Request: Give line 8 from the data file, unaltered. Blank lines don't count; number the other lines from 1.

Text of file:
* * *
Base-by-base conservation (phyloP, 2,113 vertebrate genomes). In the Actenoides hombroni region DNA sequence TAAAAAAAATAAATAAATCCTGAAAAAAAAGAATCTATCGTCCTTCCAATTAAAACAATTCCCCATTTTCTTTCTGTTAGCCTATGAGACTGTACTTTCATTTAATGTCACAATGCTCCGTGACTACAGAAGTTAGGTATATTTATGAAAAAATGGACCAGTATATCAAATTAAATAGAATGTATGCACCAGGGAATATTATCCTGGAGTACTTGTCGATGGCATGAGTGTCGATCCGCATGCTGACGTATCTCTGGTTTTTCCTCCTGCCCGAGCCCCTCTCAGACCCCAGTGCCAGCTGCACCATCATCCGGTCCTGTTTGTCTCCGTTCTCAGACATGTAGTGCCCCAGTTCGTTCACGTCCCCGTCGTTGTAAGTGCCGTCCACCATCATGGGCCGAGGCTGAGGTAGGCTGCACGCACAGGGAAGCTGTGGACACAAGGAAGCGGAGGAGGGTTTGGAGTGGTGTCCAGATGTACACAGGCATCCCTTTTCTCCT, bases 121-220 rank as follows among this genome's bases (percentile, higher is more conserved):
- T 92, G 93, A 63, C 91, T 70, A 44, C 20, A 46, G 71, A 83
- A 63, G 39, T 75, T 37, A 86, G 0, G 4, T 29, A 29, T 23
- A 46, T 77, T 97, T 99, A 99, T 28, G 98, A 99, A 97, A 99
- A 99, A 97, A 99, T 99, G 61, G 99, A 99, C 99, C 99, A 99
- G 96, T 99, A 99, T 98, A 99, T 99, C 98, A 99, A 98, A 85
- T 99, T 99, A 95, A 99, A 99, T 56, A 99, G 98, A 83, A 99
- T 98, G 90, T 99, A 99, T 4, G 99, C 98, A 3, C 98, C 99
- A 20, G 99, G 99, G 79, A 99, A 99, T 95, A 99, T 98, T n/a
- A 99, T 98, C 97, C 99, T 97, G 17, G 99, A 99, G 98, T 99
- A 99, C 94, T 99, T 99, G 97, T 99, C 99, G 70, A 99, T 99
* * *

- T 98, G 90, T 99, A 99, T 4, G 99, C 98, A 3, C 98, C 99